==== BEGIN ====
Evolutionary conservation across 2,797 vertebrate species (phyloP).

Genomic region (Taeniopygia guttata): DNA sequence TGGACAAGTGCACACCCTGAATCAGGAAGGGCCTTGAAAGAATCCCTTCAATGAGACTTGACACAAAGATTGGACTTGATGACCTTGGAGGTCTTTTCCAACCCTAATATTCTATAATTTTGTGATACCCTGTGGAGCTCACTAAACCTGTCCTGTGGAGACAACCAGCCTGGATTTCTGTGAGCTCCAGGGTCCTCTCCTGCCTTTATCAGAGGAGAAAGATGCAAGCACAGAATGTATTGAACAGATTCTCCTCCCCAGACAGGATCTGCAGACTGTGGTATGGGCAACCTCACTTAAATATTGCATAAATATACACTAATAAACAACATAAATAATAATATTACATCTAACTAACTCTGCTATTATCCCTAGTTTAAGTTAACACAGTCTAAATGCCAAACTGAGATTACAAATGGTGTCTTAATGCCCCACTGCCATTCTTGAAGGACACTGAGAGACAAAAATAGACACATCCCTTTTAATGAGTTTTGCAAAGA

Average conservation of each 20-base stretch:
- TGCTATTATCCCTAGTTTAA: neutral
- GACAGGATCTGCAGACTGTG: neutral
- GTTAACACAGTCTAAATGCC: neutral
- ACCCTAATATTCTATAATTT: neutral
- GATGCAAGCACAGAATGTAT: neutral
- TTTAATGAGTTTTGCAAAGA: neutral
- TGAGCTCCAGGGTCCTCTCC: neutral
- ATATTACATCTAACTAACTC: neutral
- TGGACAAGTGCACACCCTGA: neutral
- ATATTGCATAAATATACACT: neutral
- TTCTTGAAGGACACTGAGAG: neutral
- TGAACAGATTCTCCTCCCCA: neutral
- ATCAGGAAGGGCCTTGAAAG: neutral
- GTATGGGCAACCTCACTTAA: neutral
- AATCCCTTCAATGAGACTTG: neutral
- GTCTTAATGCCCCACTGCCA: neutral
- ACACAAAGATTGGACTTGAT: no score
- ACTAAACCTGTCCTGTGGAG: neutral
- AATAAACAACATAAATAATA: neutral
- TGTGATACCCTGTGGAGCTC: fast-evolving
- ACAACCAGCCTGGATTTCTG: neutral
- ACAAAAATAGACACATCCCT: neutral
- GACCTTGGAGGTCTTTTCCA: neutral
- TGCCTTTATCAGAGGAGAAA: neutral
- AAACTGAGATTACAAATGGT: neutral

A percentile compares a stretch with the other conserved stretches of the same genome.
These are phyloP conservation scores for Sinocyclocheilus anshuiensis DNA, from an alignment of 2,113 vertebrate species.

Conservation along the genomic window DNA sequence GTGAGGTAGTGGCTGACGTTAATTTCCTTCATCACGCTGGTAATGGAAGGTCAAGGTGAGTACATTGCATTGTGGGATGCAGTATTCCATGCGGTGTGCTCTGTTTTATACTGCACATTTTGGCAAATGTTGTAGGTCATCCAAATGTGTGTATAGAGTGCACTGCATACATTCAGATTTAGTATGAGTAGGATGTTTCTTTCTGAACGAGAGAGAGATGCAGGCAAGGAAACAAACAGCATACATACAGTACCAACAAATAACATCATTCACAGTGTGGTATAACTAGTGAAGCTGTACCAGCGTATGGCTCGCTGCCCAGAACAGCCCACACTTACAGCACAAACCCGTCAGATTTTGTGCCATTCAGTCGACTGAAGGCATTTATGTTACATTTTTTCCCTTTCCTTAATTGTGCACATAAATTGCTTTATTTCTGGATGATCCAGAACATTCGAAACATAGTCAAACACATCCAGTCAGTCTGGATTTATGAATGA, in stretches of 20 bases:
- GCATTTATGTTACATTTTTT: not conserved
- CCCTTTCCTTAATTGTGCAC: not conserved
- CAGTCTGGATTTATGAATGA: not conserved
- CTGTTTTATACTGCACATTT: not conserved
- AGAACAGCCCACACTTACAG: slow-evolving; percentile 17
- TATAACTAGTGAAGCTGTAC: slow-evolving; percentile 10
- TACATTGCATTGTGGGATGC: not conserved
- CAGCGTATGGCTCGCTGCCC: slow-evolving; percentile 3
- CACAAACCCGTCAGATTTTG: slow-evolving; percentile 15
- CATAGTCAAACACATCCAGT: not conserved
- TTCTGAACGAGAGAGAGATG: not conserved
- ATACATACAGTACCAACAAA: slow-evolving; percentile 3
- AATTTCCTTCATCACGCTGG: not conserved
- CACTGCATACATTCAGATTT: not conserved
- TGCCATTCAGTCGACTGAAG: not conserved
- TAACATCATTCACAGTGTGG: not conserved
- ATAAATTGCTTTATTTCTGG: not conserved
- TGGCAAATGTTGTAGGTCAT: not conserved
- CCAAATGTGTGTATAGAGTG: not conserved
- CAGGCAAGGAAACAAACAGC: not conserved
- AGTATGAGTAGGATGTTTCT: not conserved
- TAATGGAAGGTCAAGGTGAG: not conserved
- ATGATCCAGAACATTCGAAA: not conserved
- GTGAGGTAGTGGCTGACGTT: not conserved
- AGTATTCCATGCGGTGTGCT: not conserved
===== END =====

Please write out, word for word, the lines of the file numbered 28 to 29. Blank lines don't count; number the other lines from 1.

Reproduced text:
- AAACTGAGATTACAAATGGT: neutral

A percentile compares a stretch with the other conserved stretches of the same genome.